WHEN YOU’RE A BRAIN WITHOUT A BODY, CAN YOU STILL BE CALLED HUMAN?
Marc Gregorio wakes up paralyzed. He can’t feel his own body. Accident? Stroke? Did someone slip him an overdose of Botox? The answer, he discovers, is much, much worse. He’s only a copy of Marc, a digital brain without a body, burdened with all Marc’s human memories, but without access to human sensual pleasures. Now he has to find a reason to keep on, um, “living.”
Adam the Mindclone meets the real Marc Gregorio--and his new girlfriend Molly Schaeffer. Adam loves her, too. But how does a digital entity experience love? He can’t even experience pizza. His one compensation: a powerful digital brain. At Molly’s urging, he applies it to unearthing terrorist plots, aborting schoolyard mayhem, exposing congressional malfeasance and Wall Street chicanery. However, his good deeds gain the attention of a power-mad military contractor who will stop at nothing—theft, kidnapping and worse—to control the technology for his own ends. Without a body, how will Adam save himself – and the world – from a terrible fate?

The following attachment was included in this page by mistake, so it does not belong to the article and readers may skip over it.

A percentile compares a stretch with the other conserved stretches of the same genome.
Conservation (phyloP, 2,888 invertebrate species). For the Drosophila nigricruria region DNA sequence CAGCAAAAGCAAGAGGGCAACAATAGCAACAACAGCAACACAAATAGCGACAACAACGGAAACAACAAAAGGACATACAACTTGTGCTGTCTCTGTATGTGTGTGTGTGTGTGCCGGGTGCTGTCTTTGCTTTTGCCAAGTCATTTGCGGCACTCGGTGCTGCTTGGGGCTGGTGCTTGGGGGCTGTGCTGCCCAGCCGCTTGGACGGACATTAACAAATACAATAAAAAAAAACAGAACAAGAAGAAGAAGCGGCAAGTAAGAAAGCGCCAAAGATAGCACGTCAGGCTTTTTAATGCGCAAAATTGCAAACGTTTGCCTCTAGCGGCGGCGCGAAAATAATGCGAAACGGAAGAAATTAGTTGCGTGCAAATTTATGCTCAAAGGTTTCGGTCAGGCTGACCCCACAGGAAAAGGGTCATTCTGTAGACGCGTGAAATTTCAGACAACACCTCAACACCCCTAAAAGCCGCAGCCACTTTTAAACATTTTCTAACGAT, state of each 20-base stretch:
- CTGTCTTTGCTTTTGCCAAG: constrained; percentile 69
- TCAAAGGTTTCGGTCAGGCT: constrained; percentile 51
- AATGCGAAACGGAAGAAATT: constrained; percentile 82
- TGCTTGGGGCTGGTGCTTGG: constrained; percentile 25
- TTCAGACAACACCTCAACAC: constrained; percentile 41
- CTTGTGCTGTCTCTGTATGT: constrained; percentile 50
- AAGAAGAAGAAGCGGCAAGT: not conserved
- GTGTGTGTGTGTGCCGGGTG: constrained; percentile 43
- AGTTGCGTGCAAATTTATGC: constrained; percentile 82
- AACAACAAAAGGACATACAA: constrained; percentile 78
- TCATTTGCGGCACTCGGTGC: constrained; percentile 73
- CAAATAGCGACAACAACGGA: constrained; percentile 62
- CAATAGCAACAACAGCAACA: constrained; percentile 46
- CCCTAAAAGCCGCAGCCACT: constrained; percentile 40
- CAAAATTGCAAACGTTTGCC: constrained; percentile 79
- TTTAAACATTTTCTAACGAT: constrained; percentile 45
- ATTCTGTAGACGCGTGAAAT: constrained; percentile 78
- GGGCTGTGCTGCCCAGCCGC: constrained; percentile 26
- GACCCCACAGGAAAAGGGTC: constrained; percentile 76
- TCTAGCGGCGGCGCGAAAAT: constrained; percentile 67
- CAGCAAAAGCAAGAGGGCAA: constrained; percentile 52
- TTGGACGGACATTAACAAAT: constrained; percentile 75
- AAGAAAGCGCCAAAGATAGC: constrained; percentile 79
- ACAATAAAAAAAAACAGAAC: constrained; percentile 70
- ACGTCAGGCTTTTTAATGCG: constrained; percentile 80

Mindclone, 94,000 words, is a serio-comic science fiction romance about the first successful mind-upload. It’s a book of ideas that explores looming advances in cognitive computing and neural networks, and what it means to be human even if you don’t have a body. Plus there’s a carbon-carbon-silicon love triangle, a redeemed ad-man, adventure, humor, frustrated romance, human and digital foibles, and as an extra added bonus, the defeat of death itself.
Since I am committed to no spoilers, I cannot tell you most of the reasons why I enjoyed the story so much. But I can talk about the writing talent of David Wolf and his skill as an author, and there is a lot of both! David explores the story from multiple angles and does a great job of keeping POV (Point Of View) very clean. I did not have a single moment of confusion about whose POV was current. David also does a great job of developing his characters, we come to know each major character very well, understanding their underlying motivations; even if we don’t like them.
The balance of action, dialog, and introspection is nearly perfect. I never got anxious spending too much time in any one space.
I hope to see more from this author in the future.
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